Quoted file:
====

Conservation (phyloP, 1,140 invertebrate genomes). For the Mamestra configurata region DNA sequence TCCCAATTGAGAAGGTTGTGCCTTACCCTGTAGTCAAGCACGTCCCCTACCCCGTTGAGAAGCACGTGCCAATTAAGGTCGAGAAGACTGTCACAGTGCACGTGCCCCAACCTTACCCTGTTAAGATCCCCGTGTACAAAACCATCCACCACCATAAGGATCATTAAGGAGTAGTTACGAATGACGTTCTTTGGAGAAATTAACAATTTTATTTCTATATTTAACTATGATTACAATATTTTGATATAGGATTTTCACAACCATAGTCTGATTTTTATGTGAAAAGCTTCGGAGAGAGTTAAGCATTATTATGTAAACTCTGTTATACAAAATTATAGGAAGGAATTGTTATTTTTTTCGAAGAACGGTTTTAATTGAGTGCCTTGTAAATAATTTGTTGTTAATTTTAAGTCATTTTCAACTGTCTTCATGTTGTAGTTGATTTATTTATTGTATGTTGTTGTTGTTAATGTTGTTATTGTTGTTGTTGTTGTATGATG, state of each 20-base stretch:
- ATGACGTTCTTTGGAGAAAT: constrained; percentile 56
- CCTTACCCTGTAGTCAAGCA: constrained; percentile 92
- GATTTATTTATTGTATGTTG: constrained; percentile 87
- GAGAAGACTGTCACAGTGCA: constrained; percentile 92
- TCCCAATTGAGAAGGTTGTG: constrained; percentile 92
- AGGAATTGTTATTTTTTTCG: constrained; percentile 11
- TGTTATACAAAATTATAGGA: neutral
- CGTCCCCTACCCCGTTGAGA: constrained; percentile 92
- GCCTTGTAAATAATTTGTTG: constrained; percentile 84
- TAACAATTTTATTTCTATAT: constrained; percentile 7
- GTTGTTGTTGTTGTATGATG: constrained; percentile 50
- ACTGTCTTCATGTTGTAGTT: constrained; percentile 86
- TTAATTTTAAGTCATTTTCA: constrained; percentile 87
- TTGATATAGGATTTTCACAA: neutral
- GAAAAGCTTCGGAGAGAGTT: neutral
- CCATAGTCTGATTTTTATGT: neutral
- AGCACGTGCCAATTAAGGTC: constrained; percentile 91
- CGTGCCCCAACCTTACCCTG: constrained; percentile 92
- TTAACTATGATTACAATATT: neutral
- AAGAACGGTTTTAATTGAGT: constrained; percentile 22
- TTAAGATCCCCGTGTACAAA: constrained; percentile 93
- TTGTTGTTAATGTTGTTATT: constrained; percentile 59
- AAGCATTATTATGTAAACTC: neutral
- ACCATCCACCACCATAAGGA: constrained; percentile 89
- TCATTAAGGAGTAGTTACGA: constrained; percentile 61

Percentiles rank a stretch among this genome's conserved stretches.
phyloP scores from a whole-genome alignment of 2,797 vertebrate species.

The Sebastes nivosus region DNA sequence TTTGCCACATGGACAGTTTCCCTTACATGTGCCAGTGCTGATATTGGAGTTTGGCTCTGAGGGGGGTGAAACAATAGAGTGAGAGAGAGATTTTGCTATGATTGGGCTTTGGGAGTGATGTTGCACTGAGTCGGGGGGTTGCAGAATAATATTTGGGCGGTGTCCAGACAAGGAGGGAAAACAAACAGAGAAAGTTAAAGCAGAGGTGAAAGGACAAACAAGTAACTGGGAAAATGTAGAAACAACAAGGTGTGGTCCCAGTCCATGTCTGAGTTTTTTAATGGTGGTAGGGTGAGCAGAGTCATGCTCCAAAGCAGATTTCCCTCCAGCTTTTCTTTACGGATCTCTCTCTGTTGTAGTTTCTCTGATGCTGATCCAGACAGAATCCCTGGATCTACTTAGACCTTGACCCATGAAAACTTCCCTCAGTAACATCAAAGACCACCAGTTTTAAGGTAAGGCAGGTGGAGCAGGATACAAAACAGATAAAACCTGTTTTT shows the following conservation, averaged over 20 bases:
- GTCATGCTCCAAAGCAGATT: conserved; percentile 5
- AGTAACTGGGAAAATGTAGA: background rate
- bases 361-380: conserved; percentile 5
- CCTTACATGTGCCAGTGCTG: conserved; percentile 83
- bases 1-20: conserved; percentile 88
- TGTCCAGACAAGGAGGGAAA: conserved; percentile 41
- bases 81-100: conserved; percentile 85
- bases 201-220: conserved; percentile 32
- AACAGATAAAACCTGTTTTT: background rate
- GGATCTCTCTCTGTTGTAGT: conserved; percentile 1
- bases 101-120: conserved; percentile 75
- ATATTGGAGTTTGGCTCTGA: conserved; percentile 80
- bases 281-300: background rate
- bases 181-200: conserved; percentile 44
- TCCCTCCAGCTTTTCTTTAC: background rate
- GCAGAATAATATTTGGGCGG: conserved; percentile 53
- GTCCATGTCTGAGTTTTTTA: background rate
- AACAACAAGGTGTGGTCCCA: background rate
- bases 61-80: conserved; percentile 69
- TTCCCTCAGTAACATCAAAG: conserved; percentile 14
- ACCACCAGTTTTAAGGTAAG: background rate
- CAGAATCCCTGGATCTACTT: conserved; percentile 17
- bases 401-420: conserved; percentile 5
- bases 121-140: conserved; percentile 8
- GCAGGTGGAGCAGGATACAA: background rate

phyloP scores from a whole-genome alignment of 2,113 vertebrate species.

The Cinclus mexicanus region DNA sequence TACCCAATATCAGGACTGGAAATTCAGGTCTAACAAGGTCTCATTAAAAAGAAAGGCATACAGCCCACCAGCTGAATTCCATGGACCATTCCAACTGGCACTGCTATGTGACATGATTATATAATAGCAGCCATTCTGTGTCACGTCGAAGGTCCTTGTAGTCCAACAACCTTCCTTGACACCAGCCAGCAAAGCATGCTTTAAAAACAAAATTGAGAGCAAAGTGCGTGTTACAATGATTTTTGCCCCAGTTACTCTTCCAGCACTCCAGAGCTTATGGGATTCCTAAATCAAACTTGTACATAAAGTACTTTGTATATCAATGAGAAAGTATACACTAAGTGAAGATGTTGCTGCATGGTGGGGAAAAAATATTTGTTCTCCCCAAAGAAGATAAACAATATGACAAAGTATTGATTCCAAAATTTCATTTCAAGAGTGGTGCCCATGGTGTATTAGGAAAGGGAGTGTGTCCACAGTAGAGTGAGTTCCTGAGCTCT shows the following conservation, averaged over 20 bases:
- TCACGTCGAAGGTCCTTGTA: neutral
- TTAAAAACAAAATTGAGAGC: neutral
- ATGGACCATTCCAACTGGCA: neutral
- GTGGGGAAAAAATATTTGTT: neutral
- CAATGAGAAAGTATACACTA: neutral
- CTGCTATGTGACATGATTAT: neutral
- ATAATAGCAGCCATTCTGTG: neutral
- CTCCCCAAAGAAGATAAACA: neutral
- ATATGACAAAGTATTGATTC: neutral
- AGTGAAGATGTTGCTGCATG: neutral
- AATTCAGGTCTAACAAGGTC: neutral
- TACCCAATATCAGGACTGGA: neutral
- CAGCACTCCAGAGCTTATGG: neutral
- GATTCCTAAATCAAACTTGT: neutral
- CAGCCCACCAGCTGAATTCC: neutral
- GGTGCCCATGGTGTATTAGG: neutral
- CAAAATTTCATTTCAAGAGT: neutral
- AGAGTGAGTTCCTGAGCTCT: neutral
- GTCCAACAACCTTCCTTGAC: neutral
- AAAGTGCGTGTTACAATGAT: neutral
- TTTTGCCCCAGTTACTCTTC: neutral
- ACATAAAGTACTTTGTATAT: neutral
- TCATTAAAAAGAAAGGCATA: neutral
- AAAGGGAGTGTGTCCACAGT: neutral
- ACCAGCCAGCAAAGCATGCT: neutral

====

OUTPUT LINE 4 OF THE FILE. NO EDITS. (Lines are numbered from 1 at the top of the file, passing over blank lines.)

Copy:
- GATTTATTTATTGTATGTTG: constrained; percentile 87